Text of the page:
Dazzling show spotlights fresh creative talent
A playful interpretation of shop small talk, an exploration of digital art using rocks and neon colours, and a reimaging of a city in India are some of the highlights of the annual Edinburgh College of Art Postgraduate Degree Show.
The dynamic new wave of creative talent from a range of subjects is showcasing its creations on the College’s largest virtual degree show.
The website is a celebration of the enduring spirit of this year’s graduates. The online hub developed for the undergraduate degree show following the constraints imposed Covid-19, has already attracted a global audience, with viewers from more than 100 countries since its launch earlier this summer.
The hub showcases 3,000 pieces of work from 38 degree programmes – including paintings and drawings, architectural plans and models, animations and digital visualisations, musical compositions and performances, film and photography, textiles, jewellery and interior design – and has created online portfolios for over 400 graduating students.
This year there are around 170 students displaying work from their postgraduate study.
Previous Postgraduate Degree Shows have acted as the bridge to students entering professions as artists and creatives, and have helped launch the careers of future Turner Prize and Bafta winners.
The arresting display of students’ creativity includes Katie Hallam’s dramatic works inspired by the shape and form of digital culture including the glitches that can occur in human and technology interactions.
Her works as part of the Contemporary Art Practice programme mix motifs of geology, representing ancient power, with the digital age, captured in flashes of neon green and ultraviolet.
Contemporary Art Theory student Sophie Purchase has created a portfolio of playful visuals and texts exploring customer service experiences in museums and department stores as part of her MA Contemporary Art Theory.
Her website, www.friendlyuser.co.uk, forms part of an exploration into performed phrases used in customer interactions and how these can be presented online.
Juliet Seger’s MA Design for Change portfolio explores social and environmental practices in the clothing industry. Juliet’s work highlights the ever-present role of human touch in manufacturing – and how that differs from other tech driven industries.
To present this narrative Juliet covered her hands in paint while sewing, resulting in dramatic imprinted designs demonstrating the human connection to garments.
Yanjie Song’s Architectural and Urban Design concept explores the use of fabric in architecture through reimagining Ahmedabad – one of the textile industry centres in India.
Yanjie’s portfolio creates a new vision for the city to help resolve its water issues. The work is presented through a series of layered fabric spectacles at Calico Mills – one of the City’s earliest textile mills established in 1880.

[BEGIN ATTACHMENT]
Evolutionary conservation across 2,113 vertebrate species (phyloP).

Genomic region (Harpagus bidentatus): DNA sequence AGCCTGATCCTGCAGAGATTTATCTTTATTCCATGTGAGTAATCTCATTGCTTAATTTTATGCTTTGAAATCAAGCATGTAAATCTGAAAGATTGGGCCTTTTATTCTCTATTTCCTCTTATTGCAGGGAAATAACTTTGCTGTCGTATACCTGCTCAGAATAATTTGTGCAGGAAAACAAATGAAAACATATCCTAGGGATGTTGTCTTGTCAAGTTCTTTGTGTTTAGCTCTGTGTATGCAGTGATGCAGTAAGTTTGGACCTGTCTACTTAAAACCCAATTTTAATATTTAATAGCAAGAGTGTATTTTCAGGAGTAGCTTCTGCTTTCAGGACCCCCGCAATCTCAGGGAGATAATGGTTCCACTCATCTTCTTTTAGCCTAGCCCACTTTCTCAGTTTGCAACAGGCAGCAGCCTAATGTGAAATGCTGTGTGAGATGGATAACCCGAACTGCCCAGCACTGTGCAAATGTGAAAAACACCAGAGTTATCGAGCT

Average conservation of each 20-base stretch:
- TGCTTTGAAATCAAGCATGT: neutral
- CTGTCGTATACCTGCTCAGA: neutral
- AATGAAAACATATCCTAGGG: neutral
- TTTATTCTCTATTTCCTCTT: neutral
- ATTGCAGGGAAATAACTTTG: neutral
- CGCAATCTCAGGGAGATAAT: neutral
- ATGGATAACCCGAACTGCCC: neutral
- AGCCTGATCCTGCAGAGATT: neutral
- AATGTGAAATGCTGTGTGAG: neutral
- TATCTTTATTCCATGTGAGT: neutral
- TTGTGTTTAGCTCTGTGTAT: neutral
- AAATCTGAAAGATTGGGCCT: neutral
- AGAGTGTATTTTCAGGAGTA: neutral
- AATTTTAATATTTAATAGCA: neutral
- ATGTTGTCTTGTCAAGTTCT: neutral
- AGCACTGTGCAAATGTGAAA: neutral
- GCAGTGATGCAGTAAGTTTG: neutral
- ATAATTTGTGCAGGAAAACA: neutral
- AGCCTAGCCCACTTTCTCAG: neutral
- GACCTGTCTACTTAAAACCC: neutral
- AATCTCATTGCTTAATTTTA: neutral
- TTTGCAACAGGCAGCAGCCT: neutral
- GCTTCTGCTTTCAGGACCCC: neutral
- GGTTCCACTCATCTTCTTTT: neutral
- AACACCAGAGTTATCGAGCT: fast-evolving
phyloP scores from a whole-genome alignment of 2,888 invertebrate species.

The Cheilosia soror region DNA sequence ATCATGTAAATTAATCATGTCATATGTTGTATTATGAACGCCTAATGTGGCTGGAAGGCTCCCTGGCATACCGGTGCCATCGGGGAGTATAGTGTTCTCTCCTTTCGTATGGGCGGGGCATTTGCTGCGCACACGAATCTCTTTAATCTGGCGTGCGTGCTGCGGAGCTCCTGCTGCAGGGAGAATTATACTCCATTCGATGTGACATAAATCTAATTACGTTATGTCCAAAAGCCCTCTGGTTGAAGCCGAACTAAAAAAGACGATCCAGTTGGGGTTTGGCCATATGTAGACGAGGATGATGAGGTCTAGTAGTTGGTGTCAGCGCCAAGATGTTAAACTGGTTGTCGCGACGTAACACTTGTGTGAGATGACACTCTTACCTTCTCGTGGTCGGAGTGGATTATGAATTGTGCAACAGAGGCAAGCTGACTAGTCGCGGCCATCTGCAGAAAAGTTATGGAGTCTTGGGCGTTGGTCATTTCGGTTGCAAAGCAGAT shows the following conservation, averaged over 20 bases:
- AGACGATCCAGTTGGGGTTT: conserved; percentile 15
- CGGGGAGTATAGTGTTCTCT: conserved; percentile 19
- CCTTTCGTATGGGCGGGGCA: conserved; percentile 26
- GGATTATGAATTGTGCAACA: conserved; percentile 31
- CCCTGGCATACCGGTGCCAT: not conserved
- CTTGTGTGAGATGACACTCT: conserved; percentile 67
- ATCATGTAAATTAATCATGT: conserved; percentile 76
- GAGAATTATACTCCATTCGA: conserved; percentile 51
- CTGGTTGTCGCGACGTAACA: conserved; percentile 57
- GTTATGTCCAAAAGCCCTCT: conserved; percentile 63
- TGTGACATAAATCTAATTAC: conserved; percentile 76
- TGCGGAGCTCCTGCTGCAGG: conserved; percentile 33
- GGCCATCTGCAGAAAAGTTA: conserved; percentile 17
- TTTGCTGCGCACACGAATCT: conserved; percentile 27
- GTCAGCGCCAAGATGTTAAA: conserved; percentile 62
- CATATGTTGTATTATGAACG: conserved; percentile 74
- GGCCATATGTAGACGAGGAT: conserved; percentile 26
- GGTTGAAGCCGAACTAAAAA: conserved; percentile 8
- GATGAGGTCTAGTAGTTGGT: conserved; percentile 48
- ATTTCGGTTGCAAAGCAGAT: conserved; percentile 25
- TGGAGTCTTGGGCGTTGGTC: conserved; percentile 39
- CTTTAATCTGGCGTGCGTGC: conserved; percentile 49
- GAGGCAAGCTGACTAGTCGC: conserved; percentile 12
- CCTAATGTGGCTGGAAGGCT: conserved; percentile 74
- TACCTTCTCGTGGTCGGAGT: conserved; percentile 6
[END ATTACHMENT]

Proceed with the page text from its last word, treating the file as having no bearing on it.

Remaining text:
As well as hosting a captivating array of exhibits the online hub is home to a series of digital events to help students engage with the creative professions.
The closing event on Friday 11 September features a show reel of work and a panel discussion on how will cultural and creative education need to change as we adapt to the Coronavirus pandemic, and what opportunities does this change of context present.
Personal Chair of Interior Design Professor, Ed Hollis chairs the event with a panel featuring Reader in Technological Embodiment and Creative Practice, Bev Hood, Professor of Contemporary Visual Cultures, Professor Richard Williams and Programme Director Digital Media Design - MSc Online Distance Learning, Dr Denitsa Petrova.
Other highlights have included presentations by curators from the University’s Talbot Rice Gallery who have held discussions online with students about their work – replicating the conversations exhibitors might have with visitors to a degree show on campus.
Guest speakers have also presented on the themes of freelancing, funding for the arts and how to develop a creative network.
As part of the celebration of the graduating students, curators, art historians and critics were commissioned to share their assessments of a selection of work.
Contributors included art critic, writer and lecturer Lauren Dyer Amazeen, artist and curator Peter Amoore, arts journalist Anahit Behrooz and art historian and curator Alice Strang.
A mentorship programme led by the Performance Costume programme and two ECA alumni – award-winning costume maker Patti Amat and London-based costumer designer and maker Rosie Whiting – gave students access to support from more than 20 successful graduates with experience in film, museum and stage work .
The Degree shows have also been celebrated with displays of student work outside the ECA Main Building and staff are exploring opportunities for a physical show when that becomes possible.
The class of 2020 has responded with vitality, energy and great adaptability in this challenging year and we wish them all well in their future endeavours. The shows are the bridge to our students establishing themselves in the creative landscape, and we hope that their work is enjoyed by an international audience via the degree show online platform.